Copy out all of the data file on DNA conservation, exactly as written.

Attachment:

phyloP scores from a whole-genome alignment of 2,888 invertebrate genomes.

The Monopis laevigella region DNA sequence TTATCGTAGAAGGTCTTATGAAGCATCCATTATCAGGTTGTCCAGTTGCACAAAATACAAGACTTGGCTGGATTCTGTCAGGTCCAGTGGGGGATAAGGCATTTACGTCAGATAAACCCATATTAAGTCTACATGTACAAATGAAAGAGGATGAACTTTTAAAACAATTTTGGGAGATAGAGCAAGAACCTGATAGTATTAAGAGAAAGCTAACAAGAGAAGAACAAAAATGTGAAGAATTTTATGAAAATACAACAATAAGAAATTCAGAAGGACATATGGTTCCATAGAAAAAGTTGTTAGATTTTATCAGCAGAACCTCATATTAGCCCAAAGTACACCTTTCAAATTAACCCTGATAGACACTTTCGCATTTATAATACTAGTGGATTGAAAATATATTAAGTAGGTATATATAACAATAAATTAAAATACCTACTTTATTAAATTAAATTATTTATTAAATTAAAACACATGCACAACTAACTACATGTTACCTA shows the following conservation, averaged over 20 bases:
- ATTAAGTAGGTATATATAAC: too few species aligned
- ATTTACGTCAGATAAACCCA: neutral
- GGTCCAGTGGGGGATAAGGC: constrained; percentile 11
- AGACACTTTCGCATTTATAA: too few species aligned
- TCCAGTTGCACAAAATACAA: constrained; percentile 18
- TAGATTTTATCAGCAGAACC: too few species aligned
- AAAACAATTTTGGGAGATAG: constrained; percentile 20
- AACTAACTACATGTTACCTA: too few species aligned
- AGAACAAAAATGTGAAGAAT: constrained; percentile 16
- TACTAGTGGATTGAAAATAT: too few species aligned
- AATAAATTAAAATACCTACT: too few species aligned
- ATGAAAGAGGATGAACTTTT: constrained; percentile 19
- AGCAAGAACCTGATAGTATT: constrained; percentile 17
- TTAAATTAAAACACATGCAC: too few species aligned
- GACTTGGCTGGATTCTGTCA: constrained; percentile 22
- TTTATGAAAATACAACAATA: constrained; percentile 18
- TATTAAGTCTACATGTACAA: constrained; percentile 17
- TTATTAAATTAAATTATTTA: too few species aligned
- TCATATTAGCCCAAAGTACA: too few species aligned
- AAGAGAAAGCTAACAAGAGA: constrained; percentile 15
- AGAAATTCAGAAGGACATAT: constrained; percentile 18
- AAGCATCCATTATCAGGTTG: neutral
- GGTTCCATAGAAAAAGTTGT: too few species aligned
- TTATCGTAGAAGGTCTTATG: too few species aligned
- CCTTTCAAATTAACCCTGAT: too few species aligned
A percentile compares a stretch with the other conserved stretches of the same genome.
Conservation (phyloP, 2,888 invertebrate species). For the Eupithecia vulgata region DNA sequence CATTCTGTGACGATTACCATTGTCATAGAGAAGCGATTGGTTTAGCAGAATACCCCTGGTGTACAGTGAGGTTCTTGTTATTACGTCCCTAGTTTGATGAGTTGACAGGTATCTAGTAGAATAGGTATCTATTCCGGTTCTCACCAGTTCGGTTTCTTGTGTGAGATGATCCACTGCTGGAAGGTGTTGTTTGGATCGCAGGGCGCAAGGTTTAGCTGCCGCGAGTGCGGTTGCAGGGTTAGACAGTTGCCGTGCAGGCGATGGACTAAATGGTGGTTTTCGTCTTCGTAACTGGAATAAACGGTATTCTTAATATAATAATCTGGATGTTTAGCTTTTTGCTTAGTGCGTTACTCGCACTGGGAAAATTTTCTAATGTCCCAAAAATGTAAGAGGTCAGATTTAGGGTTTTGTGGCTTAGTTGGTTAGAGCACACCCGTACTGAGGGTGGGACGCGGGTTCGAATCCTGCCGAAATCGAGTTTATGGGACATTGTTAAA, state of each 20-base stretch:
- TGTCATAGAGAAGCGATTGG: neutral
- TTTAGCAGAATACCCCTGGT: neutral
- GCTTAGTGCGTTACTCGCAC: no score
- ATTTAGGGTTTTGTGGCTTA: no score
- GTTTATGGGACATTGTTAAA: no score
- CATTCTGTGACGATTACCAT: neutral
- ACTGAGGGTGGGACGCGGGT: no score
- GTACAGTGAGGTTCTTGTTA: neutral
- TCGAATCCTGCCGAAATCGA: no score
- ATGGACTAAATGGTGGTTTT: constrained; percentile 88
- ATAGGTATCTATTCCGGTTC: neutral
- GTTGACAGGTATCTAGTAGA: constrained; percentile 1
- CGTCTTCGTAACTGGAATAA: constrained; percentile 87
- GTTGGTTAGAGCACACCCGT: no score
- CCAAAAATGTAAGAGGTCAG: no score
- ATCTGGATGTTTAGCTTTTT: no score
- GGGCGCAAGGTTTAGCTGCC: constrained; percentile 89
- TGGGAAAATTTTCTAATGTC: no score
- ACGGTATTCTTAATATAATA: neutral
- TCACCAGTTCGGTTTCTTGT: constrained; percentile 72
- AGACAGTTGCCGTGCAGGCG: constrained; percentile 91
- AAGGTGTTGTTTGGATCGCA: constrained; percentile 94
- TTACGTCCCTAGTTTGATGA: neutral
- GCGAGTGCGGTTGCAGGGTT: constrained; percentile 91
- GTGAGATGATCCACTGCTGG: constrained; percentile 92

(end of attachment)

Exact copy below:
phyloP scores from a whole-genome alignment of 2,888 invertebrate genomes.

The Monopis laevigella region DNA sequence TTATCGTAGAAGGTCTTATGAAGCATCCATTATCAGGTTGTCCAGTTGCACAAAATACAAGACTTGGCTGGATTCTGTCAGGTCCAGTGGGGGATAAGGCATTTACGTCAGATAAACCCATATTAAGTCTACATGTACAAATGAAAGAGGATGAACTTTTAAAACAATTTTGGGAGATAGAGCAAGAACCTGATAGTATTAAGAGAAAGCTAACAAGAGAAGAACAAAAATGTGAAGAATTTTATGAAAATACAACAATAAGAAATTCAGAAGGACATATGGTTCCATAGAAAAAGTTGTTAGATTTTATCAGCAGAACCTCATATTAGCCCAAAGTACACCTTTCAAATTAACCCTGATAGACACTTTCGCATTTATAATACTAGTGGATTGAAAATATATTAAGTAGGTATATATAACAATAAATTAAAATACCTACTTTATTAAATTAAATTATTTATTAAATTAAAACACATGCACAACTAACTACATGTTACCTA shows the following conservation, averaged over 20 bases:
- ATTAAGTAGGTATATATAAC: too few species aligned
- ATTTACGTCAGATAAACCCA: neutral
- GGTCCAGTGGGGGATAAGGC: constrained; percentile 11
- AGACACTTTCGCATTTATAA: too few species aligned
- TCCAGTTGCACAAAATACAA: constrained; percentile 18
- TAGATTTTATCAGCAGAACC: too few species aligned
- AAAACAATTTTGGGAGATAG: constrained; percentile 20
- AACTAACTACATGTTACCTA: too few species aligned
- AGAACAAAAATGTGAAGAAT: constrained; percentile 16
- TACTAGTGGATTGAAAATAT: too few species aligned
- AATAAATTAAAATACCTACT: too few species aligned
- ATGAAAGAGGATGAACTTTT: constrained; percentile 19
- AGCAAGAACCTGATAGTATT: constrained; percentile 17
- TTAAATTAAAACACATGCAC: too few species aligned
- GACTTGGCTGGATTCTGTCA: constrained; percentile 22
- TTTATGAAAATACAACAATA: constrained; percentile 18
- TATTAAGTCTACATGTACAA: constrained; percentile 17
- TTATTAAATTAAATTATTTA: too few species aligned
- TCATATTAGCCCAAAGTACA: too few species aligned
- AAGAGAAAGCTAACAAGAGA: constrained; percentile 15
- AGAAATTCAGAAGGACATAT: constrained; percentile 18
- AAGCATCCATTATCAGGTTG: neutral
- GGTTCCATAGAAAAAGTTGT: too few species aligned
- TTATCGTAGAAGGTCTTATG: too few species aligned
- CCTTTCAAATTAACCCTGAT: too few species aligned
A percentile compares a stretch with the other conserved stretches of the same genome.
Conservation (phyloP, 2,888 invertebrate species). For the Eupithecia vulgata region DNA sequence CATTCTGTGACGATTACCATTGTCATAGAGAAGCGATTGGTTTAGCAGAATACCCCTGGTGTACAGTGAGGTTCTTGTTATTACGTCCCTAGTTTGATGAGTTGACAGGTATCTAGTAGAATAGGTATCTATTCCGGTTCTCACCAGTTCGGTTTCTTGTGTGAGATGATCCACTGCTGGAAGGTGTTGTTTGGATCGCAGGGCGCAAGGTTTAGCTGCCGCGAGTGCGGTTGCAGGGTTAGACAGTTGCCGTGCAGGCGATGGACTAAATGGTGGTTTTCGTCTTCGTAACTGGAATAAACGGTATTCTTAATATAATAATCTGGATGTTTAGCTTTTTGCTTAGTGCGTTACTCGCACTGGGAAAATTTTCTAATGTCCCAAAAATGTAAGAGGTCAGATTTAGGGTTTTGTGGCTTAGTTGGTTAGAGCACACCCGTACTGAGGGTGGGACGCGGGTTCGAATCCTGCCGAAATCGAGTTTATGGGACATTGTTAAA, state of each 20-base stretch:
- TGTCATAGAGAAGCGATTGG: neutral
- TTTAGCAGAATACCCCTGGT: neutral
- GCTTAGTGCGTTACTCGCAC: no score
- ATTTAGGGTTTTGTGGCTTA: no score
- GTTTATGGGACATTGTTAAA: no score
- CATTCTGTGACGATTACCAT: neutral
- ACTGAGGGTGGGACGCGGGT: no score
- GTACAGTGAGGTTCTTGTTA: neutral
- TCGAATCCTGCCGAAATCGA: no score
- ATGGACTAAATGGTGGTTTT: constrained; percentile 88
- ATAGGTATCTATTCCGGTTC: neutral
- GTTGACAGGTATCTAGTAGA: constrained; percentile 1
- CGTCTTCGTAACTGGAATAA: constrained; percentile 87
- GTTGGTTAGAGCACACCCGT: no score
- CCAAAAATGTAAGAGGTCAG: no score
- ATCTGGATGTTTAGCTTTTT: no score
- GGGCGCAAGGTTTAGCTGCC: constrained; percentile 89
- TGGGAAAATTTTCTAATGTC: no score
- ACGGTATTCTTAATATAATA: neutral
- TCACCAGTTCGGTTTCTTGT: constrained; percentile 72
- AGACAGTTGCCGTGCAGGCG: constrained; percentile 91
- AAGGTGTTGTTTGGATCGCA: constrained; percentile 94
- TTACGTCCCTAGTTTGATGA: neutral
- GCGAGTGCGGTTGCAGGGTT: constrained; percentile 91
- GTGAGATGATCCACTGCTGG: constrained; percentile 92